This tabletop device turns the quantum definition of a kilogram into a real mass


WEIGH IN Small enough to fit on a table, this mini Kibble balance measures smaller units of mass, such as a few grams, to an accuracy of a few ten-thousandths of a percent. A Lego figurine (top right) holds a 1-gram mass for scale. Leon Chao/NIST
The mini Kibble balance will measure 10 grams to a few ten-thousandths of a percent accuracy

By Emily Conover | ScienceNews

A tabletop device makes the new definition of the kilogram more accessible. Previously, the kilogram had been equal to the mass of a special metal cylinder kept in a vault near Paris. But researchers did away with that standard on May 20, pegging the kilogram instead to a quantum mechanical number known as the Planck constant (SN Online: 5/20/19).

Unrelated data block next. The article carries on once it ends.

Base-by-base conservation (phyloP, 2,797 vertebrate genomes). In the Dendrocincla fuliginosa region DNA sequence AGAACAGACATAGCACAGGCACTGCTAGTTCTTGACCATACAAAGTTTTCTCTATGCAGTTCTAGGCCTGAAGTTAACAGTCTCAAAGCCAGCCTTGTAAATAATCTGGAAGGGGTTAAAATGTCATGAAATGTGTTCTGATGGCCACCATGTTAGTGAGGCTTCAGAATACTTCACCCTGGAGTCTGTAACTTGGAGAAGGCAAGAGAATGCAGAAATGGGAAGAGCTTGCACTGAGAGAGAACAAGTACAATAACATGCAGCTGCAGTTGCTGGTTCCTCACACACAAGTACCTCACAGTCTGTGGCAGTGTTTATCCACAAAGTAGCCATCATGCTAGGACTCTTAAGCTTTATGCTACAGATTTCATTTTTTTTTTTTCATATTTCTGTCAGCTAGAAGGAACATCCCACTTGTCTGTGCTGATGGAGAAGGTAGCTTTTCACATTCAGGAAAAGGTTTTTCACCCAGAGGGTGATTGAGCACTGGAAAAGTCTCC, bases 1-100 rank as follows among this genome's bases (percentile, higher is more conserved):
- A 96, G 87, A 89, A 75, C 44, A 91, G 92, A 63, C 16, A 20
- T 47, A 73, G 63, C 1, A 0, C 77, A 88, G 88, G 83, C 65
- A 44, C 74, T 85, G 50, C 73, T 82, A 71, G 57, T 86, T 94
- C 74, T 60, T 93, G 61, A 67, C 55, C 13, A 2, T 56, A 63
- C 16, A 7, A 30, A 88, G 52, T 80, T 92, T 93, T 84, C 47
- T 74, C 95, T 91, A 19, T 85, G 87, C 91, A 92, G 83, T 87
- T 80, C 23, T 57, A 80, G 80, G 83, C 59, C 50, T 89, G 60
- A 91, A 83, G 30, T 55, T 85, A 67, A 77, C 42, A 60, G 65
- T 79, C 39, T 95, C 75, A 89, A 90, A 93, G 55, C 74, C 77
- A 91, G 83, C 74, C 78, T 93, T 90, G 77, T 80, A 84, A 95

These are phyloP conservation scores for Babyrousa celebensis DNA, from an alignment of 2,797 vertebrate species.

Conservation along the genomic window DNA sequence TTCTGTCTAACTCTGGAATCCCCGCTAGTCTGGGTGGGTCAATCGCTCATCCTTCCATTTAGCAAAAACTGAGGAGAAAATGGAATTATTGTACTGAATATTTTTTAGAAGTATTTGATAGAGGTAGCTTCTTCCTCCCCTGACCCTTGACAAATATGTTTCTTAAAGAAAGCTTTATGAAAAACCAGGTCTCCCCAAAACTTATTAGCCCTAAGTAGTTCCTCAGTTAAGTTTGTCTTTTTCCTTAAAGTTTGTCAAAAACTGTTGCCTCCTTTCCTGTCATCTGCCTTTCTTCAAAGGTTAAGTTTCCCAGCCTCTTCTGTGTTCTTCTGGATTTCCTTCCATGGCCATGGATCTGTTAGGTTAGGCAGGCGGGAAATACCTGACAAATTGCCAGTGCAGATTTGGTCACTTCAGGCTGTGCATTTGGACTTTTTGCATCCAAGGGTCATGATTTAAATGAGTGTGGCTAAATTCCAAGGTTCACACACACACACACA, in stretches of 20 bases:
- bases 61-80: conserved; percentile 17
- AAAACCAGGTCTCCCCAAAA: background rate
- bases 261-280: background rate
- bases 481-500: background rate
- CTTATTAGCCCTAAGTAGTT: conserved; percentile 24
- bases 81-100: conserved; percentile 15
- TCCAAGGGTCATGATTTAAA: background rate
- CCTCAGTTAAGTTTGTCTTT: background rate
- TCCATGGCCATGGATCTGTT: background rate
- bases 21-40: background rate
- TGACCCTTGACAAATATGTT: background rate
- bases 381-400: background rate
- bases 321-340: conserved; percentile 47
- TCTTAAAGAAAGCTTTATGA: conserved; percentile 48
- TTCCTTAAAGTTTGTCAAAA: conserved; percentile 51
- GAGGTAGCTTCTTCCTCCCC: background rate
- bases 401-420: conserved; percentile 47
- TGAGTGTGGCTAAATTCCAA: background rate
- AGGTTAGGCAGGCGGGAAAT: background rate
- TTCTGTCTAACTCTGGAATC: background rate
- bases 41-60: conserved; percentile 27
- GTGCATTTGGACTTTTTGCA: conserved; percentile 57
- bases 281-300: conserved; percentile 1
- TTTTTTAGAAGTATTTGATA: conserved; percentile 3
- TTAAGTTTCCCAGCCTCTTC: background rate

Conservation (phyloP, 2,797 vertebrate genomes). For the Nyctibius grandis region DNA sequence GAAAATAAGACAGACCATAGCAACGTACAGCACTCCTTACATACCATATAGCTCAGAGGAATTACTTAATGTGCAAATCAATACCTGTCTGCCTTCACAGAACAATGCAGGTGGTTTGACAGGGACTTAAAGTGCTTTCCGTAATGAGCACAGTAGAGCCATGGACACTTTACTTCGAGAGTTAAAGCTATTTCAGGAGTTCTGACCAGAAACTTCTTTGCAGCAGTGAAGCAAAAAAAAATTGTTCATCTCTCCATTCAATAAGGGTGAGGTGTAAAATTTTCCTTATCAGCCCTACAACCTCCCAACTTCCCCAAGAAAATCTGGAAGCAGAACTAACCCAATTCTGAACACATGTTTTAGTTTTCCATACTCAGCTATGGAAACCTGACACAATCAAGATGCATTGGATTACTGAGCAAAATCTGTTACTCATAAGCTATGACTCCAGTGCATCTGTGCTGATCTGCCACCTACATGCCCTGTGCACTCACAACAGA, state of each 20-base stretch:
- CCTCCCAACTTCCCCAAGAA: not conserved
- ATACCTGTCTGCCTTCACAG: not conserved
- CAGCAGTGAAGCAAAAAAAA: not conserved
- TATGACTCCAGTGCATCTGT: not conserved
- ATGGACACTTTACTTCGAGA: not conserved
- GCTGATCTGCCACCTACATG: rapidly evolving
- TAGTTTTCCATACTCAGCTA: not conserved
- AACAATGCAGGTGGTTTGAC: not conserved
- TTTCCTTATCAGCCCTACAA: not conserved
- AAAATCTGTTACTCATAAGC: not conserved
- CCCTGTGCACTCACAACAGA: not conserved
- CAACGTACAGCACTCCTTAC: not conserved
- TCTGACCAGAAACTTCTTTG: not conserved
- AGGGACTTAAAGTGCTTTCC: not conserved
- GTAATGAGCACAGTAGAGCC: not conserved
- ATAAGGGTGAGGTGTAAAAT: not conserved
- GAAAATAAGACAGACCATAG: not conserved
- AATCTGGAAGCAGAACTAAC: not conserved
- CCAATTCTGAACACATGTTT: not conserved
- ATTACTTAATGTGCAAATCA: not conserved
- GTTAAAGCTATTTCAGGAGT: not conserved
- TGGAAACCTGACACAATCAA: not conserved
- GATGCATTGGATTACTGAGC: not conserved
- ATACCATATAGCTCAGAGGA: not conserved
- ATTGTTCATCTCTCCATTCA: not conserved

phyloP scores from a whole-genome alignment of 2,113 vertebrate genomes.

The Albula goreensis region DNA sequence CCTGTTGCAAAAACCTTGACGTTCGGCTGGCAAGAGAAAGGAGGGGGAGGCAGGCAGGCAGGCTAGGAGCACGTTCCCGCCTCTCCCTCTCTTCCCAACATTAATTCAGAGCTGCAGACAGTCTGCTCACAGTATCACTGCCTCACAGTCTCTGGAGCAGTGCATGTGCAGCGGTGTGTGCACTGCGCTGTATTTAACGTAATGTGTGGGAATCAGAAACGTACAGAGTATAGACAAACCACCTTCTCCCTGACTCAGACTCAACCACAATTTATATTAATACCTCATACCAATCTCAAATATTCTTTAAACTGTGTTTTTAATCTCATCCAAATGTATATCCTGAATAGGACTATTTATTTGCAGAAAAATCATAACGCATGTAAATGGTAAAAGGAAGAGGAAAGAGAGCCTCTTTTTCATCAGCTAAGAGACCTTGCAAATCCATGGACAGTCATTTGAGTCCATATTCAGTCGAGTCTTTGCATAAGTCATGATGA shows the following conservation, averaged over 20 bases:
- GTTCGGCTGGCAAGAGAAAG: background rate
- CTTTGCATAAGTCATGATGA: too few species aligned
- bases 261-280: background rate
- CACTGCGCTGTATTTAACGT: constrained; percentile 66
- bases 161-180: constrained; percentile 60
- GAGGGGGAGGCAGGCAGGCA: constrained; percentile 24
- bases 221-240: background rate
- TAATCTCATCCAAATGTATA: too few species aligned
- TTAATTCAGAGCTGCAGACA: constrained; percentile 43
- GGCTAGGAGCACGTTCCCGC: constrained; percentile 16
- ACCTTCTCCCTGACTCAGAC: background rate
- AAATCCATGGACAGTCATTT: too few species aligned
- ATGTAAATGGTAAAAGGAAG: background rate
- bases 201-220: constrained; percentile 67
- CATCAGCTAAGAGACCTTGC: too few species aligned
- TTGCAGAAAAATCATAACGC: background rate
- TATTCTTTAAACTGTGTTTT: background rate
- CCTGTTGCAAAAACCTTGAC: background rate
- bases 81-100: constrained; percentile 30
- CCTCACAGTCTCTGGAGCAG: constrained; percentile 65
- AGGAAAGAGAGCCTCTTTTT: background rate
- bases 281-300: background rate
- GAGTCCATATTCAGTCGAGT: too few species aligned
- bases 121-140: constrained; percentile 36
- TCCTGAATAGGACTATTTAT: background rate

Using that new definition, scientists at the National Institute of Standards and Technology in Gaithersburg, Md., created a scaled-down version of a device called a Kibble balance to directly measure masses of several grams via the Planck constant. When the prototype’s kinks are worked out, the apparatus should be accurate to a few ten-thousandths of a percent, researchers report in the June IEEE Transactions on Instrumentation and Measurement.

A full-scale Kibble balance requires its own laboratory space, costs millions of dollars to build and demands Ph.D.s to run it. But the new, suitcase-sized Kibble balance is just over half a meter tall, with a price tag around $50,000. That puts it within reach for pharmaceutical companies, for example, which must accurately dole out small drug dosages.

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